Email leaks are bad enough, but when systems and authorized users are transmitting data without our knowledge, it’s a serious blind spot. YOu can implement some form of data loss prevention, which should catch the leaks over common channels, but what about the systems and applications that are authorized and more difficult to find?
For these unauthorized data transmissions by personnel, you need manual review and monitoring. To catch data theft by systems personnel, you need to capture their activities and then validate them during or after the fact for bad activities. We’ve observed major players in the electronic medical records business transmitting large amounts of patient data back to their company systems without authorization. That needs to be squashed when it happens, so implement a process to make sure it doesn’t happen to your company.
For unauthorized transmissions by systems, you also need monitoring, but because it’s part of the overall activities, you can’t just watch when it’s happening, because you don’t know when it’s happening. For this, you need to capture and analyze traffic and build up a knowledge of what is normal so you can spot anomalies. It’s usually easy to profile an application and then locate any strange activity.
If you want some reassurance that your processes are catching everything, or you don’t have the resources to manage the verification process improvement on your own, please call us. Finding needles in haystacks is kind of our thing. We’ll be glad to help you figure out your needs and then map out business process improvements to cover them.
We’re the best at finding evidence of bad actors on your network. Call nowor email us at sales@ .
So I’m listening to Pink Floyd the other day, and what kind of story isn’t going to be fun that begins with that line? Roger Waters Radio KAOS, specifically, and the song Who Needs Information is just WEDGED into my head for days now. You can look up the lyrics and listen to it if you’re that interested, but the concept of information it repeatedly brings up are relevant to INFOSEC (as is the opening stanza about theft).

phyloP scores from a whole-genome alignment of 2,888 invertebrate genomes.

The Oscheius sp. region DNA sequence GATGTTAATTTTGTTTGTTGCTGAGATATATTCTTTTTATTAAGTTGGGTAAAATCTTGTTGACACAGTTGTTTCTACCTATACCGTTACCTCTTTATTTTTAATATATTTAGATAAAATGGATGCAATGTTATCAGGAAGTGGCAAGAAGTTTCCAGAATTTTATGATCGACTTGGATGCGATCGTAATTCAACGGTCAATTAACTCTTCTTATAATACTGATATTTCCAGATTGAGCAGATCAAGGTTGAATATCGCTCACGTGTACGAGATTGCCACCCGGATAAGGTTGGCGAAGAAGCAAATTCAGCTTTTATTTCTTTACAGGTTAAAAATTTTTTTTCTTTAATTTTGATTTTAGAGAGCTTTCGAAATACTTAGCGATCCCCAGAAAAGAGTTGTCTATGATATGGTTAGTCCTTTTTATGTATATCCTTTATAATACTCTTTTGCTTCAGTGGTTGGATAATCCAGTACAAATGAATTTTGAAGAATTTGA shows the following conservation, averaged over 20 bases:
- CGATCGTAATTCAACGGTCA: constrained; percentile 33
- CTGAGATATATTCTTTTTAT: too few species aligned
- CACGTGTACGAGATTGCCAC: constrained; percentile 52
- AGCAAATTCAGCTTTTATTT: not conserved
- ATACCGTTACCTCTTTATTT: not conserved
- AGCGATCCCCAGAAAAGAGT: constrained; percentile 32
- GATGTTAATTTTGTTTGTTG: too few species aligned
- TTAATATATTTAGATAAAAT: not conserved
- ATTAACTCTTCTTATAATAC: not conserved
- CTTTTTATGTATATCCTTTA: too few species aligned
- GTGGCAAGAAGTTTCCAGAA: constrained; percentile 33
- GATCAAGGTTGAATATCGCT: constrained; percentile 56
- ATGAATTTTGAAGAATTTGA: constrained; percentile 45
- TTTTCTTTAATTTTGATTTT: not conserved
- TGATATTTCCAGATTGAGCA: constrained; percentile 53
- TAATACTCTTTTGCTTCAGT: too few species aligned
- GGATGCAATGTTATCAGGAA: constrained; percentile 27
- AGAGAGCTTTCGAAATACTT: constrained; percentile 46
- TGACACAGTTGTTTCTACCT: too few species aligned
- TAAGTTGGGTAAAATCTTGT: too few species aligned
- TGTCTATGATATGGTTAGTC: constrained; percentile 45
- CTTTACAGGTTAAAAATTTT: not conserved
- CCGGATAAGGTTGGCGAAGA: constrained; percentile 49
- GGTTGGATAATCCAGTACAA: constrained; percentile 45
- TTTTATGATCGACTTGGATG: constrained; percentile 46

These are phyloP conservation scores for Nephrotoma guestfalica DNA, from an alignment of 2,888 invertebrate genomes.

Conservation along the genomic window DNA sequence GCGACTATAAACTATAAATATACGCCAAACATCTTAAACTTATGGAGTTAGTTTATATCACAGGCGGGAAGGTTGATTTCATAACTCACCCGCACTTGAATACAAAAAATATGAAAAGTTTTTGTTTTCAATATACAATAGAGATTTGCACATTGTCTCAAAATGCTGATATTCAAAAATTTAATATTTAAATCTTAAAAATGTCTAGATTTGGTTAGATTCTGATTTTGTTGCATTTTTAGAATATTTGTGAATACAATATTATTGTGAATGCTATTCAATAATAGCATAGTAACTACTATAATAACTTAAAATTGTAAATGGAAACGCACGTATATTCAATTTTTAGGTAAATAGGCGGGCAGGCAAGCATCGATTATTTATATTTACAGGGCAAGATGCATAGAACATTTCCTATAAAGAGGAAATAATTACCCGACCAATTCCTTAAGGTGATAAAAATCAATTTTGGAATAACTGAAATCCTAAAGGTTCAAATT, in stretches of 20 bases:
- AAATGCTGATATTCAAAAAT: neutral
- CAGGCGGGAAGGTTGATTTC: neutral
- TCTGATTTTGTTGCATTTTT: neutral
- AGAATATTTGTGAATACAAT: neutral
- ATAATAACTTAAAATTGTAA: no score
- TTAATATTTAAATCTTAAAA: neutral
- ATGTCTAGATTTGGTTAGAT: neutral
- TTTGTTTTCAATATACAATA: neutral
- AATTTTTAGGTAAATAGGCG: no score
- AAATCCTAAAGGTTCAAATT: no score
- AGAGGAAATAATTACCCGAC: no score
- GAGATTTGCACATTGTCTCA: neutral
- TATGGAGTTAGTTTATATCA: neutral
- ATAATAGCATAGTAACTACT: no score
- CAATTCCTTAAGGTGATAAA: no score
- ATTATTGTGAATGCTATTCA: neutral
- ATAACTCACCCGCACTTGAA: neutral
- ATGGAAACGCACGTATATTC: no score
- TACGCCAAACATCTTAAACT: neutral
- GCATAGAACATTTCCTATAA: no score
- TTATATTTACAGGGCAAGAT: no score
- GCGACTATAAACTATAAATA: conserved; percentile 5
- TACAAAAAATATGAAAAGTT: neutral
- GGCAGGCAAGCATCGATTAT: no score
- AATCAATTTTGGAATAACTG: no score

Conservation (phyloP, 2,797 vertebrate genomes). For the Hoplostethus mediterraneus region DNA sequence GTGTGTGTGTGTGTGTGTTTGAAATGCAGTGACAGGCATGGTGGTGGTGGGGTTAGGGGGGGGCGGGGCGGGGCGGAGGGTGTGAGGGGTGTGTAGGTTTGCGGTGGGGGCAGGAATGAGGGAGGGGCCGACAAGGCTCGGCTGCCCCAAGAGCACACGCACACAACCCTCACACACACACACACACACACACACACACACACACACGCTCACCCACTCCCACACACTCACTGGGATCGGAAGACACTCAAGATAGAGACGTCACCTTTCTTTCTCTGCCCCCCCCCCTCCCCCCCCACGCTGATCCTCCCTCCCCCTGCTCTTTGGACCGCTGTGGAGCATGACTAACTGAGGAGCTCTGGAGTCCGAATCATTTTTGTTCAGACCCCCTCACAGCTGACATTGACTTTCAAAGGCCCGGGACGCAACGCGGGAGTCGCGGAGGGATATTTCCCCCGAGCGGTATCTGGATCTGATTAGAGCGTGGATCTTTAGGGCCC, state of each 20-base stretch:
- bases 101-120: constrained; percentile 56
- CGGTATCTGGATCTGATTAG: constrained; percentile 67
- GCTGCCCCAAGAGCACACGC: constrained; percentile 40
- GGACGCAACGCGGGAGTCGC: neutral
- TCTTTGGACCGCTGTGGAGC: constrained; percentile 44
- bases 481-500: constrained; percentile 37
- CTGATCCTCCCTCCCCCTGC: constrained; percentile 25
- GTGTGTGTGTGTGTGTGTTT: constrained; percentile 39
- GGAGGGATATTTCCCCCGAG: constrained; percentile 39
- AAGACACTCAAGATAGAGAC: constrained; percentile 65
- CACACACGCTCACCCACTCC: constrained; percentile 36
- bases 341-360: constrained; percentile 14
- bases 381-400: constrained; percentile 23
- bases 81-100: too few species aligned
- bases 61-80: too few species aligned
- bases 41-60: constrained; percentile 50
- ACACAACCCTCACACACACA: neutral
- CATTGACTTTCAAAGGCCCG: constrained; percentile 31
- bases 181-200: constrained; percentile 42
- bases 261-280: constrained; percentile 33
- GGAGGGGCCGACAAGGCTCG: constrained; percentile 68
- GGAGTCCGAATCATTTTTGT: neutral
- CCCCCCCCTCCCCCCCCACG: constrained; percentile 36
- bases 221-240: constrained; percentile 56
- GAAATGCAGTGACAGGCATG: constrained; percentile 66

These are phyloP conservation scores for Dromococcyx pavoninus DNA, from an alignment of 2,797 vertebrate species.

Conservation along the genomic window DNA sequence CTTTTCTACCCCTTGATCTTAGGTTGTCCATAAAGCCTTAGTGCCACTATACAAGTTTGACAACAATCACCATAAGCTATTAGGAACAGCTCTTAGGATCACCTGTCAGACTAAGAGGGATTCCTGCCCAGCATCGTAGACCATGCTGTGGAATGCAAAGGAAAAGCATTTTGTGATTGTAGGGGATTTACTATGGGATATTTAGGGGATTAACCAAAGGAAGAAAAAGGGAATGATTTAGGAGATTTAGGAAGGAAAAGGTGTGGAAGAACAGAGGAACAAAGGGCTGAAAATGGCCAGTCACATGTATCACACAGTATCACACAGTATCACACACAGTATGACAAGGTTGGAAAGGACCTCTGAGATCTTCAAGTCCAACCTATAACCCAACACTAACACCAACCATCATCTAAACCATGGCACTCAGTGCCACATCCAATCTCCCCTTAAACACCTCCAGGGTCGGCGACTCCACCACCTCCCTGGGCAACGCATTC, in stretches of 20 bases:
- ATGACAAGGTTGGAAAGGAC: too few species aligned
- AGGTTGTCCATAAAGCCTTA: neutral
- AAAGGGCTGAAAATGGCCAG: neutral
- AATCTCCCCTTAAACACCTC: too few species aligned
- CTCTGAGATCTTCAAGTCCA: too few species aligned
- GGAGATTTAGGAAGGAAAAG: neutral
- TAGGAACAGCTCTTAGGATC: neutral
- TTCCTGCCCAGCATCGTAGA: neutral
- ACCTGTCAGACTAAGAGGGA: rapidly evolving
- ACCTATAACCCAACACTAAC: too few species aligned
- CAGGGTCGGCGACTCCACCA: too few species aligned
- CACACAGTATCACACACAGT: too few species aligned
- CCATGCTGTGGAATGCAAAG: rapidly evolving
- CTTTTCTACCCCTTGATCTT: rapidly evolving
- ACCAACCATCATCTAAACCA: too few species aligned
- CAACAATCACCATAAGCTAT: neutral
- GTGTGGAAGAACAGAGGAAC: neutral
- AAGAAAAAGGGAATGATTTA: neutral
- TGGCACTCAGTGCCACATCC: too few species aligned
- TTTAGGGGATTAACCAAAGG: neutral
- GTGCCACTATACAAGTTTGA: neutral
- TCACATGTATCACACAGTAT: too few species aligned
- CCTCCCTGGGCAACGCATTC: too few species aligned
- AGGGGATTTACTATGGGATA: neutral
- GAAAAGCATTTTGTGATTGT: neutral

We see a lot of information theft these days. The people going after it are our threat actors. Thinking about who needs it helps us fill out our risk register. Thinking about risk while listening to music (or doing anything) is our JOB. The first stanza looks at the opportunistic aspects “we could win a million pounds” and that’s just how some of our actors look at our blue targets. You’re a prize. Your company is a scratcher to them and all they have to do is buy enough, and it’s a cheap buy-in, and they’ll find a winner.
The second run through is about fear, and the obvious correlation here is the FUD our industry pushes on the rest of the business world. Like Management, the song posits that we just want reassurance there’s an escape and we can get on with business. That desire applies to both the attackers trying to claw their way out of their socio-economic position and management in the blue company that wants a three color graphical chart of security showing GREEN so they can go back to business issues. They’re both desperate for a solution to their respective concerns.
Information security IS a business issue, and management IS getting better at grasping the importance, but they’re still not entirely on board in many cases. Which brings us back to selling with FUD instead of selling with BUSINESS. And, coincidentally, why we strongly feel that the CISO position needs to be either under the CFO or an independent with CFO ties. Stop putting operational responsibilities in the security department because it creates a pressure to put them under the CIO and that is the WORST business choice a company can make. Let the IT department handle the operational aspects of security, because isolating the security functions from the IT positions directly associated with them creates a barrier to work flow and adds costs. The system administrator is perfectly capable of handling the security duties assigned which the security TEAM under the CFO can correctly monitor and manage. Best of all, the CFO isn’t going to put up with FUD responses, they’re going to demand financials. The harder the better, as it should be. Let’s put a stop to throwing blinky box solutions at problems that are systemic and get down to brass tacks of business improvement in security areas.